Other authors have focused on the structural conditions leading up to genocide and the psychological and social processes that create an evolution toward genocide. Helen Fein[5] showed that pre-existing anti-Semitism and systems that maintained anti-Semitic policies was related to the number of Jews killed in different European countries during the Holocaust. Ervin Staub showed that economic deterioration and political confusion and disorganization were starting points of increasing discrimination and violence in many instances of genocides and mass killing. They lead to scapegoating a group and ideologies that identified that group as an enemy. A history of devaluation of the group that becomes the victim, past violence against the group that becomes the perpetrator leading to psychological wounds, authoritarian cultures and political systems, and the passivity of internal and external (bystanders) all contribute to the probability that the violence develops into genocide.[6] Intense conflict between groups that is unresolved, becomes intractable and violent can also lead to genocide. The conditions that lead to genocide provide guidance to early prevention, such as humanizing a devalued group, creating ideologies that embrace all groups, and activating bystander responses. There is substantial research to indicate how this can be done, but information is only slowly transformed into action.[7]

M. Hassan Kakar wrote:

For genocide to happen, there must be certain preconditions. Foremost among them is a national culture that does not place a high value on human life. A totalitarian society, with its assumed superior ideology, is also a precondition for genocidal acts.[8] In addition, members of the dominant society must perceive their potential victims as less than fully human: as "pagans," "savages," "uncouth barbarians," "unbelievers," "effete degenerates," "ritual outlaws," "racial inferiors," "class antagonists," "counterrevolutionaries," and so on.[9] In themselves, these conditions are not enough for the perpetrators to commit genocide. To do that—that is, to commit genocide—the perpetrators need a strong, centralized authority and bureaucratic organization as well as pathological individuals and criminals. Also required is a campaign of vilification and dehumanization of the victims by the perpetrators, who are usually new states or new regimes attempting to impose conformity to a new ideology and its model of society.[8]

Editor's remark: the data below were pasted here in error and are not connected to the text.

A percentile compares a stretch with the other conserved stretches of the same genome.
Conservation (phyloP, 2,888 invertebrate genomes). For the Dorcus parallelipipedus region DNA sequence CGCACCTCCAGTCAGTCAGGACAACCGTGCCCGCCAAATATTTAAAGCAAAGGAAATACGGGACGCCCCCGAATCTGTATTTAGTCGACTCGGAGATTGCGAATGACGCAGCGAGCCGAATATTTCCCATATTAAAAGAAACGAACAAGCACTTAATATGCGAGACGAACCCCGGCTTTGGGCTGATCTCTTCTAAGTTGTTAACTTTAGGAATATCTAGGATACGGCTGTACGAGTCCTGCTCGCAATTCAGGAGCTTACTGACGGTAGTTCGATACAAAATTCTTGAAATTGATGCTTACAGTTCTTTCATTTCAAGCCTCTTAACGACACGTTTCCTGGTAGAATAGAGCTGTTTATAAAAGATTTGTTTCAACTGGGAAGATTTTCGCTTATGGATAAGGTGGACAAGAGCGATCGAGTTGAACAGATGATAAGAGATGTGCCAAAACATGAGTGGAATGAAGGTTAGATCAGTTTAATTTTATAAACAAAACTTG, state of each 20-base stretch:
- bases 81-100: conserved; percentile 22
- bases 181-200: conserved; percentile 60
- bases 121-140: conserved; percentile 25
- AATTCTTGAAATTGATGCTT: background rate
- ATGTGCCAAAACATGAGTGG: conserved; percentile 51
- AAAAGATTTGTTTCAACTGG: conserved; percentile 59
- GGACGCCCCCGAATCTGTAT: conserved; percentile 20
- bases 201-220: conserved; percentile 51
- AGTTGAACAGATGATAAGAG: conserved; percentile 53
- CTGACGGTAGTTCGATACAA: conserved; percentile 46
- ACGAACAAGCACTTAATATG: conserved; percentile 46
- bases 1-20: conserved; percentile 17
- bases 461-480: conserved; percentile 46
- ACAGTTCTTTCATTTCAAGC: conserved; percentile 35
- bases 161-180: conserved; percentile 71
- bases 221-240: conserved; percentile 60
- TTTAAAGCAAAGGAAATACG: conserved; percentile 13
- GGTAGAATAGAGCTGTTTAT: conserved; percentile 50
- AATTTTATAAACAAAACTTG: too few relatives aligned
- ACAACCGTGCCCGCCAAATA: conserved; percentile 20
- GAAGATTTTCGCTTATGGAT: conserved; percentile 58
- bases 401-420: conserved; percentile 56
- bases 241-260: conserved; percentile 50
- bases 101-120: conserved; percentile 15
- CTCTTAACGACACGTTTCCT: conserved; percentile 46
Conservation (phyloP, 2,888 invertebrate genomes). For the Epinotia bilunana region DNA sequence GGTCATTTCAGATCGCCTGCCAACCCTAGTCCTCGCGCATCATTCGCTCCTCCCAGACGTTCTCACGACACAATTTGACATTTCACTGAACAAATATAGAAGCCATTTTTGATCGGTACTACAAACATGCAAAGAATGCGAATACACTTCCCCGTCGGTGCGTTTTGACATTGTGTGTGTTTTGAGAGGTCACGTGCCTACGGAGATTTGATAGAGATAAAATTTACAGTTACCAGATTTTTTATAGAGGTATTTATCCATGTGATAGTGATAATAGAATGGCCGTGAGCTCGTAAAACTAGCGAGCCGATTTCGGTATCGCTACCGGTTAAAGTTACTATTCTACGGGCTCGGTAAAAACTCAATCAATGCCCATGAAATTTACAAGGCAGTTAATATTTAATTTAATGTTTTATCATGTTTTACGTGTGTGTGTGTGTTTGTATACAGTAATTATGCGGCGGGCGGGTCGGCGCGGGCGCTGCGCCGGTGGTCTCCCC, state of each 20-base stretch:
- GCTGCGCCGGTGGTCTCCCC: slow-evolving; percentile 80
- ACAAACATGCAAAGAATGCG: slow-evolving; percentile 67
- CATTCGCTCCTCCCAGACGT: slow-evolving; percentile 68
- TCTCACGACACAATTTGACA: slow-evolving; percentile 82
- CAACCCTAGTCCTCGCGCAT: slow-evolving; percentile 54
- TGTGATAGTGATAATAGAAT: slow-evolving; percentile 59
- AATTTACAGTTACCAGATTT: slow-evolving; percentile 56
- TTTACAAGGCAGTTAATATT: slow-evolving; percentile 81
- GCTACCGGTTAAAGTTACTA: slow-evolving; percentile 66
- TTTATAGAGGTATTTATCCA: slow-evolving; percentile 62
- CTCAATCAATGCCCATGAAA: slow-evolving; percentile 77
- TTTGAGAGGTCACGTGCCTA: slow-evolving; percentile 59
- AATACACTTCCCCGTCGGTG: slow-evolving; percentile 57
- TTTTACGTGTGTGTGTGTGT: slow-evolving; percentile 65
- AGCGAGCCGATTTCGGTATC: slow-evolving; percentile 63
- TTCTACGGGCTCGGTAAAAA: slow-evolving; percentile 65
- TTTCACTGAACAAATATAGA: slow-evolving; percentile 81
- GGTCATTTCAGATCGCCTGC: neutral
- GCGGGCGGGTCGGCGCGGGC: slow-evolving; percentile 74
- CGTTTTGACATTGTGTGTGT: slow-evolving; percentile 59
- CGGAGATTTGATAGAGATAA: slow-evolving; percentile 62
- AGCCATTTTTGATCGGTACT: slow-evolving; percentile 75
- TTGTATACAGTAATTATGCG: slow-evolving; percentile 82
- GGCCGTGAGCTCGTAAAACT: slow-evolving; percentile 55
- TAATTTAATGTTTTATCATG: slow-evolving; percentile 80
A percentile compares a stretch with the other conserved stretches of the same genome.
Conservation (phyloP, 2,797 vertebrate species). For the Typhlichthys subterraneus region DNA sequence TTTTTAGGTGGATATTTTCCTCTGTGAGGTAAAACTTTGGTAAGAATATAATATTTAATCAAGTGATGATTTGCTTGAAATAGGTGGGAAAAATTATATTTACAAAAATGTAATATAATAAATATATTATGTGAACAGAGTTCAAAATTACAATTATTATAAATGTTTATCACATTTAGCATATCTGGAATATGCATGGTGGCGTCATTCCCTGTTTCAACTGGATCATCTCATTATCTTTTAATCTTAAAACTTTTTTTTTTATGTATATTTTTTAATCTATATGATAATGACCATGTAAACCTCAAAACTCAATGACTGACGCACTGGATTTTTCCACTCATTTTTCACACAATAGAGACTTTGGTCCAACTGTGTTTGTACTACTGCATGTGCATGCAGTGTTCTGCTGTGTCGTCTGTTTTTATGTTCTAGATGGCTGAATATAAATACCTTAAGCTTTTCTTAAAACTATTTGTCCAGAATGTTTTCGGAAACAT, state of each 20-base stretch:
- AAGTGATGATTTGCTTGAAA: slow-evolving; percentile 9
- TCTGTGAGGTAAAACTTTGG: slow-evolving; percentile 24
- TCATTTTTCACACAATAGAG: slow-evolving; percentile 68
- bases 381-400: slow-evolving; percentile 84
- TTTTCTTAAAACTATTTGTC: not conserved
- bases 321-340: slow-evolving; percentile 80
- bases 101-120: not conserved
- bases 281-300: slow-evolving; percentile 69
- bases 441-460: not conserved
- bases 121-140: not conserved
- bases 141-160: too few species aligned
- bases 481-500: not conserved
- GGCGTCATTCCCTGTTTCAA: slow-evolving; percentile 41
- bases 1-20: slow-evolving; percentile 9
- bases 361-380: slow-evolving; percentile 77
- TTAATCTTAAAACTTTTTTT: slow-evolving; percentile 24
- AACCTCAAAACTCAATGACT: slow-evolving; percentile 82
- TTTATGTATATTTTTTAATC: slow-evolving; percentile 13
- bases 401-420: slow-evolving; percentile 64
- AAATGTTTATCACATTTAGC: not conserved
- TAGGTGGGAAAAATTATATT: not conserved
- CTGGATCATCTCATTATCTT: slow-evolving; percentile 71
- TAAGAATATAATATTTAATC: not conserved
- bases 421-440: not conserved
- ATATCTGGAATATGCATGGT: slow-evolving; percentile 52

— M. Hassan Kakar[10]

See also[edit]

References[edit]

  1. ^ a b Gregory Stanton. The 8 Stages of Genocide, Genocide Watch, 1996
  2. ^ The FBI has found somewhat similar stages for hate groups.
  3. ^ "GenPrev in the News". Auschwitz Institute Blog. 19 April 2012. 
  4. ^ Dirk Moses Why the Discipline of "Genocide Studies" Has Trouble Explaining How Genocides End?, Social Science Research Council, 22 December 2006
  5. ^ Fein, H. (1979). Accounting for genocide: Victims and survivors of the Holocaust. New York: Fre Press[page needed]
  6. ^ Staub, E (1989). The roots of evil: The origins of genocide and other group violence. New York: Cambridge University Press.[page needed]
  7. ^ Staub, E. (2011) Overcoming evil: Genocide, violent conflict and terrorism New York: Oxford University Press.[page needed]
  8. ^ a b M. Hassan Kakar Chapter 4. The Story of Genocide in Afghanistan Footnote 9. Citing Horowitz, quoted in Chalk and Jonassohn, Genocide, 14.
  9. ^ M. Hassan Kakar Chapter 4. The Story of Genocide in Afghanistan Footnote 10. Citing For details, see Carlton, War and Ideology.
  10. ^ M. Hassan Kakar, Afghanistan: The Soviet Invasion and the Afghan Response, 1979–1982, University of California Press, 1995.